In a dramatic extension of information technology for the scholar, a selection of the state papers released at the beginning of this year under the 30-year rule has been published on CD-Rom.
This first batch of what promises to be an annual release, following the new year releases at the Public Record Office, comprises 120,000 pages of documents from 1964.
The publication is a joint project of HM Stationery Office, the Public Record Office and the Institute of Contemporary British History. Sarah Tyacke, keeper of the records said: "Our concerns from the start were to promote open government, going a stage beyond mere release of government papers on a single site at Kew. It also helps with the preservation of original sources by making alternatives more widely available, rather than continual consultation and copying of the originals."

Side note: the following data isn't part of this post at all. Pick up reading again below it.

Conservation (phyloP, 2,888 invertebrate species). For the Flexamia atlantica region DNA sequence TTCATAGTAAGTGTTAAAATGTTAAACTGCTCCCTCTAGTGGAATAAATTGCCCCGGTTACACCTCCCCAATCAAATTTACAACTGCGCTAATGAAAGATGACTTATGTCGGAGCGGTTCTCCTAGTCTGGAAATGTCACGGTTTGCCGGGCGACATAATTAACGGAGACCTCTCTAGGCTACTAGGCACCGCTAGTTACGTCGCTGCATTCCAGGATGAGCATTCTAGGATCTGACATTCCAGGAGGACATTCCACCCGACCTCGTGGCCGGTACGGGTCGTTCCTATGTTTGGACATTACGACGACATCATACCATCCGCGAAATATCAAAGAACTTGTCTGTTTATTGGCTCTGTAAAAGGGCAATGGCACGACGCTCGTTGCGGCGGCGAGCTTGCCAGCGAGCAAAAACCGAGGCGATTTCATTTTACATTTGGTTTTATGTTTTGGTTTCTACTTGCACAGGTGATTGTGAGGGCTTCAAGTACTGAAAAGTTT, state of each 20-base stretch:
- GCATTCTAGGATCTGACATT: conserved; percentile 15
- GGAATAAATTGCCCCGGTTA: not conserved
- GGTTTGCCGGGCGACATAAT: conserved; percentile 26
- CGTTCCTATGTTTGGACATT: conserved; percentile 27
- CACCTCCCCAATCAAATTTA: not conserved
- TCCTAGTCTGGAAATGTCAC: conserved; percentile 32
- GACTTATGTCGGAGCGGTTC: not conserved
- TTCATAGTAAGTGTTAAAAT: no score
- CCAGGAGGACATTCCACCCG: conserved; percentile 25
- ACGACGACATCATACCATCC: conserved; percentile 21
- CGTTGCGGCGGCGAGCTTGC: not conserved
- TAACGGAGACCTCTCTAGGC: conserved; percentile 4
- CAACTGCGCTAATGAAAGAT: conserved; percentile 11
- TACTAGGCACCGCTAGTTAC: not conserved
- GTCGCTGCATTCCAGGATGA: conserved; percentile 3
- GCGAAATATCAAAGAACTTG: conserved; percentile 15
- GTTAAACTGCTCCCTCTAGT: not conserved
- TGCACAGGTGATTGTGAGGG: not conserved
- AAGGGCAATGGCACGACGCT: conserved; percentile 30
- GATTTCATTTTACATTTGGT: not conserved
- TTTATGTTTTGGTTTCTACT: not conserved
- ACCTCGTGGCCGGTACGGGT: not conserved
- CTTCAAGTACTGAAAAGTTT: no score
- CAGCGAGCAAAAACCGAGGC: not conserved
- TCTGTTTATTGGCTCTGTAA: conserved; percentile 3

The first set of documents lifts the veil on the closing days of Alec Douglas-Home's government and the first three months of Harold Wilson's. It includes correspondence and papers from the prime minister's office, and Cabinet minutes and memoranda. The second set covers foreign policy and includes files on such flashpoints as Vietnam, Malaysia and Aden. The third set covers minutes and memoranda of cabinet and chiefs of defence staff committees and reports of the joint planning staff.
Peter Hennessy, professor of contemporary history at Queen Mary and Westfield College, London University, said: "Rather than having to make do with up to three files at a time, you can now browse at leisure through the Cabinet papers. You will be able to call up innumerable files at the touch of a button and print out copies."
Tony Benn, who was Minister of Science and Technology at the time, hailed the venture as "one of the most formidable pieces of publishing in my lifetime. The amazing thing is that you have to wait 30 years to get at it."